Buildings host a potent kind of personal symbolism. As our built environments reflect and shape us, the past associations of space colour any activity around and within.
With their formative purpose and collective experience, this is particularly true of art colleges: the heritage of an art school can make a distinct impression upon its atmosphere. The buzz comes not just only present students but the influence of its past, building upon a legacy’s connection that holds in mental and physical remnants.
When the Glasgow School of Art caught fire in May, it garnered widespread compassion for the damaged building, its lost library, and the destroyed degree show work. The Macintosh building itself represents the success of an artistic risk over the safety of populist architecture: it was designed by Charles Rennie Macintosh in 1896, then a junior architect and one of the school’s alumni. It was a unique build, coming to embody the developing modernist style of 20th century architecture. With a sympathetic restoration confirmed, the building’s history will be interrupted instead of altered; and in the meantime, the MAC photographic archive keeps the building alive in some respect.
The month previous to the fire, the Macintosh’s physical counterpart was opened. The Reid Building sought to echo the principles of the Macintosh, yet sit physically as its foil. Whilst response has been mixed to the building the effort to incorporate old and new has shown an understanding of the value of inherited space – with the constructive process often being equally destructive, the prospect of rebuilding and development can be a sensitive issue.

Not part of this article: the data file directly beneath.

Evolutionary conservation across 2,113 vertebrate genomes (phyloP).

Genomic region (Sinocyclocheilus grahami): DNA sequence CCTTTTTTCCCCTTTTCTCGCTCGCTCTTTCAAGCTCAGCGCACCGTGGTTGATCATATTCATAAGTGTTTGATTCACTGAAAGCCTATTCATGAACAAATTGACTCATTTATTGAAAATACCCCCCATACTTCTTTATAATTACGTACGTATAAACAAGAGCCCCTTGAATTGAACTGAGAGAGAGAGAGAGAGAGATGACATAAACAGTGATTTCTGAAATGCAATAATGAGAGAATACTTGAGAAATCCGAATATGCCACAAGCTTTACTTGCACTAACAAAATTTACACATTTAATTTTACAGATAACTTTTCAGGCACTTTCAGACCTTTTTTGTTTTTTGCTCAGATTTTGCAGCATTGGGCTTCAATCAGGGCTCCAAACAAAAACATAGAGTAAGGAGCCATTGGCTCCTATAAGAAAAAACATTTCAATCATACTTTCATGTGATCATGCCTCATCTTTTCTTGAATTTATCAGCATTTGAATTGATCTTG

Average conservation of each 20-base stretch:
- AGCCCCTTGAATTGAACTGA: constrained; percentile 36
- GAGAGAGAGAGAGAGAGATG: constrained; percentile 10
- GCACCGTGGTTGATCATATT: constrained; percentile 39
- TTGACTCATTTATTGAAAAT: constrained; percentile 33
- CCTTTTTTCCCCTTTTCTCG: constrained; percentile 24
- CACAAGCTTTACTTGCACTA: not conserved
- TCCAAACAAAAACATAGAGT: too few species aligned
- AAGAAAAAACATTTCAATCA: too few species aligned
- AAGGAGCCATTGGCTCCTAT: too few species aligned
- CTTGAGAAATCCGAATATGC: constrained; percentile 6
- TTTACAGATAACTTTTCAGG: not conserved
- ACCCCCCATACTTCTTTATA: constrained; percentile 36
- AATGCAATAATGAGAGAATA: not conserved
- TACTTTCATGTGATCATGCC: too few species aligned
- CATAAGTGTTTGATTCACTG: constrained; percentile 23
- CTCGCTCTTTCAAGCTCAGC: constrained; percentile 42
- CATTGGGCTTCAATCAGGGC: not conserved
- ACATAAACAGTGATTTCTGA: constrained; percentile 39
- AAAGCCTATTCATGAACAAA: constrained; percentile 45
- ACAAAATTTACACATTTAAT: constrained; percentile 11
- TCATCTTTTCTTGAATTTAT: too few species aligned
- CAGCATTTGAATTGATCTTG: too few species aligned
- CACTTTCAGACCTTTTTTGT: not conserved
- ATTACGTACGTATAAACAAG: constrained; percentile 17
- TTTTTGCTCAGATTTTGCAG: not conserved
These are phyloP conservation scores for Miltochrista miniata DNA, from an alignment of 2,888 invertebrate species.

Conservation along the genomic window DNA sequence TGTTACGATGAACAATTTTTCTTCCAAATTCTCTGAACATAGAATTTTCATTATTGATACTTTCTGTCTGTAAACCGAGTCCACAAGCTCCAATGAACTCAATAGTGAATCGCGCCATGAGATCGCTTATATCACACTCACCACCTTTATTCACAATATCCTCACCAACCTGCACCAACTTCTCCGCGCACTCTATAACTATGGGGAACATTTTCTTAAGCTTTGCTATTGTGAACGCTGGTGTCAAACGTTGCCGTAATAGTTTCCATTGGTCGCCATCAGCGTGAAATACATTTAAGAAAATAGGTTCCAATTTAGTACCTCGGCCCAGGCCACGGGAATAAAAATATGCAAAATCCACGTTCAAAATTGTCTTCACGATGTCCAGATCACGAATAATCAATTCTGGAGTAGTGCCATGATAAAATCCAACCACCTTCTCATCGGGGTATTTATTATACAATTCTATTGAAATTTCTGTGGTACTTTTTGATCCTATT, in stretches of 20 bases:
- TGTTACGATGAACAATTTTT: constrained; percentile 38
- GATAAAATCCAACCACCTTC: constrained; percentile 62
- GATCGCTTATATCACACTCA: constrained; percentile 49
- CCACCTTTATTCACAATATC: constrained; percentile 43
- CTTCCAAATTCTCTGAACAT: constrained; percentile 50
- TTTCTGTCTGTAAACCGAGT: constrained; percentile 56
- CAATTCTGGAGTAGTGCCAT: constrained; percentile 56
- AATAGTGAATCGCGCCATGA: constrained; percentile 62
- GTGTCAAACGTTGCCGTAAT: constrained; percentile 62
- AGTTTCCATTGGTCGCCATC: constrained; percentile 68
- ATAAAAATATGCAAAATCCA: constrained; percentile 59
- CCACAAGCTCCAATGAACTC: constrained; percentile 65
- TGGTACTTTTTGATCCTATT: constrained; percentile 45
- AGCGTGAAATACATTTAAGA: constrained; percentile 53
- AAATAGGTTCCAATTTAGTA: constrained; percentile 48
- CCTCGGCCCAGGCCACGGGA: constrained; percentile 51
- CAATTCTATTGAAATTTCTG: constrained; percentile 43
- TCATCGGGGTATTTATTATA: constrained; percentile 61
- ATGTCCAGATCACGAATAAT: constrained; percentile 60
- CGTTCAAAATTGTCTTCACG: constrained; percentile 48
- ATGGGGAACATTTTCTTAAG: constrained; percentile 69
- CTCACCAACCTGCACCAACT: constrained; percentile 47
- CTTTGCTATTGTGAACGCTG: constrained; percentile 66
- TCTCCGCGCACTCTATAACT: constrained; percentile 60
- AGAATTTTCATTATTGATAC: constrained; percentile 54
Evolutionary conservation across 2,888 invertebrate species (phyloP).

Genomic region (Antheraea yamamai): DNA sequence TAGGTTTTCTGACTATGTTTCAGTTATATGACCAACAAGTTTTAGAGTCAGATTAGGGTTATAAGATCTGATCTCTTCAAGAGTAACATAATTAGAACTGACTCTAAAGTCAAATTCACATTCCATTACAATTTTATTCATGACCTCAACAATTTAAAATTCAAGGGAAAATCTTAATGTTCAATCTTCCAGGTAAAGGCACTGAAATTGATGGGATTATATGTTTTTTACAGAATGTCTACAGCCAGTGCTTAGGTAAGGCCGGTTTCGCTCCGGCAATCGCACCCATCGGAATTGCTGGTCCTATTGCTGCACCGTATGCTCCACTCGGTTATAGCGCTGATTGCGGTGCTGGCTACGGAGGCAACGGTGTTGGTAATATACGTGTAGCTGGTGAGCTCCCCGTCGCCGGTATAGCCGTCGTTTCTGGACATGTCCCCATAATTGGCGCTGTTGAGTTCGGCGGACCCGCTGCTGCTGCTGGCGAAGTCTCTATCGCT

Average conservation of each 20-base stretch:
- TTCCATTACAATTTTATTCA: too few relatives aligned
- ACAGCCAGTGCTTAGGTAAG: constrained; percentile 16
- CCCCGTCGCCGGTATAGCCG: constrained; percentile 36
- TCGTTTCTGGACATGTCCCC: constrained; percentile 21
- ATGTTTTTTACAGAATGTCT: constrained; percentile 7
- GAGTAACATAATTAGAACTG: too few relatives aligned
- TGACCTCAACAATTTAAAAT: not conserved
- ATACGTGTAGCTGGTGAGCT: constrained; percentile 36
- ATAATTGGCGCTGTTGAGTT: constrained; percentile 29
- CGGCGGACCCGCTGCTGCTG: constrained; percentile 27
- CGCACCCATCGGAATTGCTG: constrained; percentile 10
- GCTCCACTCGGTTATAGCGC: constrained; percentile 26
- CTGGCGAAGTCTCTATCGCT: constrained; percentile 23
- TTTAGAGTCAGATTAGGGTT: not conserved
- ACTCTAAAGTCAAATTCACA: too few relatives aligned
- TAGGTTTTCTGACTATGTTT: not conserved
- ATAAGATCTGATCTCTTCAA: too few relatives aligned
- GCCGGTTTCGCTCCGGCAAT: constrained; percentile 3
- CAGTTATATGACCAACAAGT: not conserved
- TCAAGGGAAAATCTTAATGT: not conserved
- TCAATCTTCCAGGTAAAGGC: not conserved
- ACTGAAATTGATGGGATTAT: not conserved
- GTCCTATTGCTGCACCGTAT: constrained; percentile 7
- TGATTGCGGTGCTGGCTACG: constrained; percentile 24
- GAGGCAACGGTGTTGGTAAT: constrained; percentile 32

There is of course a difference between accidental and orchestrated loss, and as universities expand to fit their growing student bodies, the question of rebuilding and appropriate development is something many institutions must face. As University of Ulster’s Belfast campus grows, its expansion plans include the destruction of its Orpheus building. Originally built by the Belfast Co-Operative Society, this currently houses the art department of the college, and is one of the last remaining ballrooms that were once popular in the city. Its simple art deco architecture and connection to local history give the building its character. In contrast, its proposed rebuild seems soulless and generic, echoing the impersonal buildings of most new-build UK universities. The campaign to save the Orpheus is ongoing in the face of its September demolition.
As the worldwide business of university education grows, ongoing physical development is a necessity. Yet it need not be at the cost of local heritage. In a city so concerned with students’ disconnection to locale, and in the face of this huge expansion, a full stop to the Orpheus building’s physical history simply does not seem right.